As the war in Ukraine continues to claim lives across the country, the destruction of about 10 percent of Russian tanks by Ukrainian troops has brought tanks back into the spotlight.
While some experts say that the era of tanks is slowly coming to an end, there are also those who say that this is due to Russia’s critical mistake, because the Ukrainian army, equipped with portable anti-tank missiles such as the American Javelin and the British NLAW (Next Generation Light Anti-Tank Gun), has severely damaged Russian forces.
According to Oryx, a military and defense industry publication, Russia lost more than 1,600 vehicles and equipment, including at least 270 tanks, in three weeks of conflict.
This is thought to amount to almost 10 percent of Russia’s active force in the region.
In light of this data, many experts claim that tanks and APCs (armored personnel carriers) are obsolete.
According to Anders Åslund, a former senior member of the Atlantic Council, reveals how warfare has changed.
Saying that tanks and APCs are very expensive, Åslund points out that they can be easily destroyed by various light anti-tank weapons or unmanned aerial vehicles.
But defense industry analyst Nicholas Drummond says it is too early to draw that conclusion.
Drummond, a former British officer, says Russia’s strategic mistakes may have made its tanks clear targets.
According to Drummond, Russian tanks would not have been so vulnerable to portable anti-tank weapons if they had been better and more coordinated supported by infantry, artillery and air power.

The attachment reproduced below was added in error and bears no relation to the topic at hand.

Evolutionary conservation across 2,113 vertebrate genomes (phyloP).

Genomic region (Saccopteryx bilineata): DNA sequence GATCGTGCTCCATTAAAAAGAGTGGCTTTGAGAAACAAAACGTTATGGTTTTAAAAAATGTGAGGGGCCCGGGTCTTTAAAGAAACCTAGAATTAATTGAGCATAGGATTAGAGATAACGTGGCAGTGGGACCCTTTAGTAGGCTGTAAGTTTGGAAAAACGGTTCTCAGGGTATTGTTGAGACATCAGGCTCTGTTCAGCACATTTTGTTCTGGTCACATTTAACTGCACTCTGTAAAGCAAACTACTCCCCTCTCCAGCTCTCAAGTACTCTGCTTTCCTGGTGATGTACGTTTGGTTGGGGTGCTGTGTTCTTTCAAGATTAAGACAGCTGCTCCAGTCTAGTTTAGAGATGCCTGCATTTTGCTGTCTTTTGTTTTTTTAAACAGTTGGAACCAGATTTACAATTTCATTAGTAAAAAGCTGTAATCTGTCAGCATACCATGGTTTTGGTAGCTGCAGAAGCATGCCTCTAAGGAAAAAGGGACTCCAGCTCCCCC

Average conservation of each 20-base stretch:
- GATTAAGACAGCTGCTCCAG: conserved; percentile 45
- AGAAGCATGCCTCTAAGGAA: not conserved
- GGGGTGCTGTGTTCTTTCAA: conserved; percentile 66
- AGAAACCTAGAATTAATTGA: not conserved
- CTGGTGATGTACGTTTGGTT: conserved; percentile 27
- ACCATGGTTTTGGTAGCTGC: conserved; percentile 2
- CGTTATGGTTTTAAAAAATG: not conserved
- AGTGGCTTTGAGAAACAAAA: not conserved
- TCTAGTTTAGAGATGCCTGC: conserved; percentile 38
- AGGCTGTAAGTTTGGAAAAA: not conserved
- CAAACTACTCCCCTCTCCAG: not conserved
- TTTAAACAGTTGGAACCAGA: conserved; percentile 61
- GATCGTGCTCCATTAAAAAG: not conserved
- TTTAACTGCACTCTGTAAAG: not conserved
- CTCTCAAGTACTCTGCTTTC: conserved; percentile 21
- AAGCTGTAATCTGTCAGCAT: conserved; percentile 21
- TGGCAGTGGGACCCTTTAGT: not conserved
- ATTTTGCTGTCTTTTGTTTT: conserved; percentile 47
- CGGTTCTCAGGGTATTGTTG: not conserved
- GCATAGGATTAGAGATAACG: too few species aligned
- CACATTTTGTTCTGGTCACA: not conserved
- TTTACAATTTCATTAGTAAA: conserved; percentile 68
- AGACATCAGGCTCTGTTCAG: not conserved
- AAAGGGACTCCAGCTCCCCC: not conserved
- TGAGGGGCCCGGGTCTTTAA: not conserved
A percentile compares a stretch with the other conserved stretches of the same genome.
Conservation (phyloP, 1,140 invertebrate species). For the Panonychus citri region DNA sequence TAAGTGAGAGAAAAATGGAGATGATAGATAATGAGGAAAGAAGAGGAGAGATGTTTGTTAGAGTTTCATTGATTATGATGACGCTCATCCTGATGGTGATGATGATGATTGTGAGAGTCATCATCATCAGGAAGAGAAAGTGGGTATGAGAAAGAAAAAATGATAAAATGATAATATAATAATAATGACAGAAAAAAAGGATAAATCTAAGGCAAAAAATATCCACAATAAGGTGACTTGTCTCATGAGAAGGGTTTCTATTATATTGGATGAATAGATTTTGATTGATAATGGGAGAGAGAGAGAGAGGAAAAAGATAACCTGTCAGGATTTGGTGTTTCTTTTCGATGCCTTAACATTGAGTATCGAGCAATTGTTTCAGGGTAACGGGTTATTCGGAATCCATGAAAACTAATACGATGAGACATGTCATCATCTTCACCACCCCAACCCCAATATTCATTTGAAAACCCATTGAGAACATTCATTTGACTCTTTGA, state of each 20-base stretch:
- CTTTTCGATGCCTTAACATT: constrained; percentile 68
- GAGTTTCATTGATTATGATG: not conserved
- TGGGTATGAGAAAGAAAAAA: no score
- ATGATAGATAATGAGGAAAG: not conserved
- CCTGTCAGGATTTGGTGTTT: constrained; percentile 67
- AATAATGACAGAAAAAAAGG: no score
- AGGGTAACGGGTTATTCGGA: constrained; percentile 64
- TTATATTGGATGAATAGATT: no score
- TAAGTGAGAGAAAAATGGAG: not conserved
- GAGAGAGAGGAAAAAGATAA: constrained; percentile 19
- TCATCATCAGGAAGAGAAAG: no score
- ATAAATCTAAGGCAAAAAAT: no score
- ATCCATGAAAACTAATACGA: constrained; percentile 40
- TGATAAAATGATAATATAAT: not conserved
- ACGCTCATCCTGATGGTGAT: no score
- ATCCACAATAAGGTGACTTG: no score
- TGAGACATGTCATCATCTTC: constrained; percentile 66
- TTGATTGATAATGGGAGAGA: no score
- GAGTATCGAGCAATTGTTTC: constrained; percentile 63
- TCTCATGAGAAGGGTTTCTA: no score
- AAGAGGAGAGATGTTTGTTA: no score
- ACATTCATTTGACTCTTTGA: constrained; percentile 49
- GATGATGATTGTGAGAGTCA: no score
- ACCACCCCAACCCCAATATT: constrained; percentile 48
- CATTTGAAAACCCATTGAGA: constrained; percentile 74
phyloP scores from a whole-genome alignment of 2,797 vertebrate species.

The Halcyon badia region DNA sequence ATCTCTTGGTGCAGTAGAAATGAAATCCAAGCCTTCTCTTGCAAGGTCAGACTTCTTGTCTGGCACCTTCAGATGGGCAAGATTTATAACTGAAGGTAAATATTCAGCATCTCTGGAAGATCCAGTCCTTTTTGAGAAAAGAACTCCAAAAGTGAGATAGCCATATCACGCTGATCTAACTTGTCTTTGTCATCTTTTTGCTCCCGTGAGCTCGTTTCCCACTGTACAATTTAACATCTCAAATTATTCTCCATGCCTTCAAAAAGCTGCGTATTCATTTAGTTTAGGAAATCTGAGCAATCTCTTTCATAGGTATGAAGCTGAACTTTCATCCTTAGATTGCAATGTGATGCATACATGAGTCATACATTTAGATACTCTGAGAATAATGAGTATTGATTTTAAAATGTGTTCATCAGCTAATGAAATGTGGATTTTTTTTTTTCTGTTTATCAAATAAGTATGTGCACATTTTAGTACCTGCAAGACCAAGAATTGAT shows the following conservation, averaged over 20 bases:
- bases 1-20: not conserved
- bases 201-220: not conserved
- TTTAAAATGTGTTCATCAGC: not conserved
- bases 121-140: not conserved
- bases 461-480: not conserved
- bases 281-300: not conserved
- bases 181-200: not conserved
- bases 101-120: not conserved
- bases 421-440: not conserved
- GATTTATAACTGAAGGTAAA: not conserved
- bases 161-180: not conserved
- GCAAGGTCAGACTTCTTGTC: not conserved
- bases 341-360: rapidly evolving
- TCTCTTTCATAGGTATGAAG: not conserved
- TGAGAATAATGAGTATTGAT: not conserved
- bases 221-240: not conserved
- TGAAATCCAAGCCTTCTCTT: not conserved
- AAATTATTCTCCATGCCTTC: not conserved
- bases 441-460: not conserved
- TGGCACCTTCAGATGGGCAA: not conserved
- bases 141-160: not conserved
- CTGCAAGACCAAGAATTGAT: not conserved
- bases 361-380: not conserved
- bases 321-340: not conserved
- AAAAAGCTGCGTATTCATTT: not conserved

Paul Scharre, director of research at the Center for a New American Security, believes that the role of tanks on the battlefield will change in the long run.
According to Scharre, the tanks, which are still today considered the most important element of the ground troops, will participate in sweeping operations that will end the military operation by killing or capturing over time the remaining enemy units.
In other words, tanks will cease to be the main offensive weapon and will become an element that will come into play in the final stage of the conflict.
On the other hand, the Starlink satellites of Elon Musk, owner of the private space company SpaceX, are said to be used by Ukraine’s unmanned aerial vehicles to destroy Russian tanks.
An expert at Aerorozvidka, the Ukrainian military’s special air unit, told British media outlet The Times that it was connected to Musk’s satellite network to allow the military’s weapons to be locked on enemy targets.
Great Britain will remove 1/3 of the tanks
Whether new technologies will end the tank era is unknown, but many armies are taking action to change their tank-centric structure.
In March last year, the UK announced it would also reduce the size of its military as the government shifts its focus to cyber warfare and drones.
In the same statement, it was underlined that a third of the 227 Challenger tanks will be scrapped instead of modernized.
Max Boot of The Washington Post points out that while the US is modernizing the 40-year-old, 80-ton M1A2 Abrams tanks, it is also developing a light tank with unmanned ground vehicles.
Underlining that there is no consensus on whether the tank era is over or not, Boot said, the only thing the sides can agree on is that Russia is misusing its tanks on the battlefield, while Ukraine is taking advantage of its incapacity. of Russia.
Boot pointed out that the real question to ask is not whether armies will have tanks in the future, but what they should look like.
Drawing attention to the US’s Robotic Combat Vehicle program, Boot thinks the idea that tanks should be a family of disparate vehicles, manned and unmanned, working together like a networked pack of wolves, needs to be debated. in the next period.